Apache Trout (Oncorhynchus apache)

Apache Trout (Oncorhynchus apache)

A member of the Salmonidae family, the Apache trout is Arizona’s state fish and was once so abundant that early pioneers caught and salted large numbers of them as a winter meat source. Since those times, a 95-percent reduction in range has resulted from hybridization with rainbow trout, brook trout, and other trout. The Apache trout was among the first fish species protected when the Endangered Species Act of 1973 was enacted, and it is currently listed as “threatened” or “likely to become endangered in the near future.”


The Apache trout is a striking fish, with yellow to golden sides, an adipose fin, and a large dark spot behind each eye. The head, the back, the sides, and the fins have evenly spaced dark spots, and the dorsal, the pelvic, and the anal fins are white tipped. The underside of the head is orange to yellowish-orange, with a complete lateral line of 112 to 124 scales.


Adult fish usually range from 8 to 15 inches in length, although they can reach 18 inches. The all-tackle world record is a 5-pound, 3-ounce fish taken in Arizona in 1991.

Life history/Behavior

Depending on the geographic elevation, spawning occurs between March and mid-June; the higher the elevation, the later spawning occurs, beginning when water temperatures reach 46°F. Females lay between 100 and 4,000 eggs in nests (called redds) at the downstream ends of pools; the lower egg counts occur in wild stream populations and the higher counts in hatcheries.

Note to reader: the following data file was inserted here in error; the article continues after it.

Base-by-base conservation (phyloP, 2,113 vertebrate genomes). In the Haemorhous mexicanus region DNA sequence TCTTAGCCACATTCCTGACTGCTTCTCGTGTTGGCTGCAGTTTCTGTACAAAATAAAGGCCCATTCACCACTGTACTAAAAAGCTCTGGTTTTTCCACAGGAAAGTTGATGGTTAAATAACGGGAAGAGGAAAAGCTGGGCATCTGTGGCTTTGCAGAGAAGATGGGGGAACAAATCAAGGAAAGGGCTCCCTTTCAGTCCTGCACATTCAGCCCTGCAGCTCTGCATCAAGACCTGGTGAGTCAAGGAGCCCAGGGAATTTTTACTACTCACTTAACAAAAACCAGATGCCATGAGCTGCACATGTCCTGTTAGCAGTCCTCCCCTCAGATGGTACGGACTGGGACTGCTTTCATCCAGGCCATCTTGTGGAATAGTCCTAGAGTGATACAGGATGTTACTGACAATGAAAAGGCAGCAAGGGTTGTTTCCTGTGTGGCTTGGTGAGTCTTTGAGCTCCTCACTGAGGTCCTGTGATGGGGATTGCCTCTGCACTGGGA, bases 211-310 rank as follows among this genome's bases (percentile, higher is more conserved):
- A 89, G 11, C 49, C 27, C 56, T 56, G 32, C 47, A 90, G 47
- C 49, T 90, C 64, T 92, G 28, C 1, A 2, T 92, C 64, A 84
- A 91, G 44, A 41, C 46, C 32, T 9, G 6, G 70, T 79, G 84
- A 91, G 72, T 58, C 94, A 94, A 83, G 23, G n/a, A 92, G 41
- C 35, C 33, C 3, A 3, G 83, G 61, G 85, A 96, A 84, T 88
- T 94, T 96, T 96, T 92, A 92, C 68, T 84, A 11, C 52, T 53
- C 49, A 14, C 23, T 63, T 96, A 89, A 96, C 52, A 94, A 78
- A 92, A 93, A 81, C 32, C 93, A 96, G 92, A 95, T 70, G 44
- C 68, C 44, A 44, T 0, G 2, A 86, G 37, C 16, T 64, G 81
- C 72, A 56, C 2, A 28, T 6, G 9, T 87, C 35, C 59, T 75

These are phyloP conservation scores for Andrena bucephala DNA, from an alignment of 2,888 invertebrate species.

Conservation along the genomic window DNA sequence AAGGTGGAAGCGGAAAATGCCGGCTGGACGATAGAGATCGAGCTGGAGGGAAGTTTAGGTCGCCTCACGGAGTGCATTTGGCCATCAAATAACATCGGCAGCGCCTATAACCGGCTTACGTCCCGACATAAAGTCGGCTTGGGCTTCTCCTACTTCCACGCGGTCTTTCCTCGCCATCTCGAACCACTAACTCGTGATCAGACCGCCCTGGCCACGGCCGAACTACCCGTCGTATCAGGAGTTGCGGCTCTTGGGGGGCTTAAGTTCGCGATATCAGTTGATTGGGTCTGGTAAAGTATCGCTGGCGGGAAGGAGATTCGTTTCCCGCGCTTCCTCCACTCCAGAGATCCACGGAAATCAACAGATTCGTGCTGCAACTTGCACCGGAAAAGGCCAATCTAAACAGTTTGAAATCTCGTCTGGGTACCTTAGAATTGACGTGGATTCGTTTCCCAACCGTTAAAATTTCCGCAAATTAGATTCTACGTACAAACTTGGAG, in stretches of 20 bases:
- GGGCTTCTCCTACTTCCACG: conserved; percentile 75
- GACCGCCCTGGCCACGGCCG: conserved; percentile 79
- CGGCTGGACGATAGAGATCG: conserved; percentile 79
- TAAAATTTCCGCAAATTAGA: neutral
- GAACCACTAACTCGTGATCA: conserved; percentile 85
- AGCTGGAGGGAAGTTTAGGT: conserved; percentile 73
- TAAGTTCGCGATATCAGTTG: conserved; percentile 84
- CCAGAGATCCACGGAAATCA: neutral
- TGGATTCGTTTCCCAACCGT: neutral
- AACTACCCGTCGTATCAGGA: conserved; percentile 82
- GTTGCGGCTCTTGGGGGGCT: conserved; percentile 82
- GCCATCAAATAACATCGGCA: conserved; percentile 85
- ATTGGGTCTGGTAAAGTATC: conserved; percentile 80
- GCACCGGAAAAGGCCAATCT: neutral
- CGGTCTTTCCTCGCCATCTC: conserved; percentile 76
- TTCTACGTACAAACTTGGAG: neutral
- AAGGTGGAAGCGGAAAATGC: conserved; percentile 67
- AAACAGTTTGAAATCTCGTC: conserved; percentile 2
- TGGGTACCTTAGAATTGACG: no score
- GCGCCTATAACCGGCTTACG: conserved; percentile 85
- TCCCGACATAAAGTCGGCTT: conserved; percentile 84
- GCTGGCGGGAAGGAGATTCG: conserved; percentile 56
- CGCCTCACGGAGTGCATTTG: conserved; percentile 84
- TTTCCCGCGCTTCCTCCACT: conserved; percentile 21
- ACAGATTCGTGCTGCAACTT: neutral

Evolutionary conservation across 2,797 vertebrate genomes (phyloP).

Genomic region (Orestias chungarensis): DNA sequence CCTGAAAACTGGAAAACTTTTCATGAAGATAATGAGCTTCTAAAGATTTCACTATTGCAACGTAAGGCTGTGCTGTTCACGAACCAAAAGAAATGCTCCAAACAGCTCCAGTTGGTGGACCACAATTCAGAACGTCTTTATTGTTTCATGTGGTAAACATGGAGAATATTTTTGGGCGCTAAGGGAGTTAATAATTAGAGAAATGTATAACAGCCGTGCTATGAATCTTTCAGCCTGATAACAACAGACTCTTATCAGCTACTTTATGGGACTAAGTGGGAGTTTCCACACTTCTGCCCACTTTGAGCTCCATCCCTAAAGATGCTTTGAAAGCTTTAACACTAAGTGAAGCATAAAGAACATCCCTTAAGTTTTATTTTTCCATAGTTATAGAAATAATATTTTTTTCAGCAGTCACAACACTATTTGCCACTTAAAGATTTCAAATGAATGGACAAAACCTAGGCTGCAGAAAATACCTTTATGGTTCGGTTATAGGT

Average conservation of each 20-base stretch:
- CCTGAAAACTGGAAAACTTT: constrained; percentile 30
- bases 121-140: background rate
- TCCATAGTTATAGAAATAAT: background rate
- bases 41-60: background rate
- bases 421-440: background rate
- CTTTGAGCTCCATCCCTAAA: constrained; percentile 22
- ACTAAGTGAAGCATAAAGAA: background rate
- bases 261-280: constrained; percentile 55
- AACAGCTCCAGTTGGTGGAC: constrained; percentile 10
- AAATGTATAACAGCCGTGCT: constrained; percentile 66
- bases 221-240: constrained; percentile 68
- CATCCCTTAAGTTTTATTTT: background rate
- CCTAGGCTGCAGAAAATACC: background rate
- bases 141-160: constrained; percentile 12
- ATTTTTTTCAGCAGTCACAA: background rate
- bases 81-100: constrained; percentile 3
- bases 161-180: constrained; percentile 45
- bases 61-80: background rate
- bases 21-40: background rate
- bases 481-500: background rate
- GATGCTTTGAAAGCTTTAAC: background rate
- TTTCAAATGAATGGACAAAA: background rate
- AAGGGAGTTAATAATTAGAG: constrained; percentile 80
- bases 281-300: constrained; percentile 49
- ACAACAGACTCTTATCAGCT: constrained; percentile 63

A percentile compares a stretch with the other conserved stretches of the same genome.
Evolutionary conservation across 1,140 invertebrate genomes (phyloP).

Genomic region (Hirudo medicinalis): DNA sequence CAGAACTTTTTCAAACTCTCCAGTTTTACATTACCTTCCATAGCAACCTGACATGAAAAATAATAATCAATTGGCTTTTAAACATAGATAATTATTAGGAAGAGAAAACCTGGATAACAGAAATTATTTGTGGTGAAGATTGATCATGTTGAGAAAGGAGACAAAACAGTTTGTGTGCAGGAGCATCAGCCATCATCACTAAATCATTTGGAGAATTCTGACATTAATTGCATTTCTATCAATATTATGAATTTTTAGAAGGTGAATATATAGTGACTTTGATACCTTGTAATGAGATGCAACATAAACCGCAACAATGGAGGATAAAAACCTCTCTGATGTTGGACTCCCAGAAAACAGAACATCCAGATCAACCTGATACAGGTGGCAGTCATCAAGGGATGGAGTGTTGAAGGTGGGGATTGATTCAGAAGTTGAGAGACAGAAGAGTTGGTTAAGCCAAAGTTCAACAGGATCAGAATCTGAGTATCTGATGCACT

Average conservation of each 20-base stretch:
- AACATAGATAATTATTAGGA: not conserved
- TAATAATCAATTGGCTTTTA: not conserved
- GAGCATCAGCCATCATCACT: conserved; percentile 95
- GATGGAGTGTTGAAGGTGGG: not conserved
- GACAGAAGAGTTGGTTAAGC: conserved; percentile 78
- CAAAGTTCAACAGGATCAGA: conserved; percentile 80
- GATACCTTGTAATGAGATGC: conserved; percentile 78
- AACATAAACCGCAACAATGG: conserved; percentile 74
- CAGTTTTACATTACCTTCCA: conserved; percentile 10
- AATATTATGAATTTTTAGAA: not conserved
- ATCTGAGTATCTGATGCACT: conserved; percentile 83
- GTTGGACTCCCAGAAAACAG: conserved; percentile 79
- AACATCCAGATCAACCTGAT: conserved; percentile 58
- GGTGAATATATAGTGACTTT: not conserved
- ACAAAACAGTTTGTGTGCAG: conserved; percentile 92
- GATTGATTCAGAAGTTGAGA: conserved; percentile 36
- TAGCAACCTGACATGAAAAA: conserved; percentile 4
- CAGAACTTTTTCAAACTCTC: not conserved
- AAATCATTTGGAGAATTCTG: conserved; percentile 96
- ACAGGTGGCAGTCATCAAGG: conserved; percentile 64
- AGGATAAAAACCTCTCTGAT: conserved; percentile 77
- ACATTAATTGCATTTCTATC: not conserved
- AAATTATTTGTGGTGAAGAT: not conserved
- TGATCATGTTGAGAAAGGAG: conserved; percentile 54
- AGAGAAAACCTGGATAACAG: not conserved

As with other trout that live in flowing water, Apache trout eat both aquatic and terrestrial insects such as mayflies, caddisflies, and grasshoppers.

Other Names

Arizona trout.


The Apache trout occurs in the upper Salt River and the Little Colorado River systems (the Colorado River drainage) in Arizona. It exists in the West Fork of the Black River and a few small impoundments, such as Lee Valley Lake, and the largest population is on the Fort Apache Indian Reservation.


Apache trout inhabit clear, cool mountain headwaters of streams and creeks above 7,500 feet and mountain lakes. They are dependent on pool development, shade-giving streamside vegetation, and undercut banks for cover and are capable of tolerating a range of temperatures.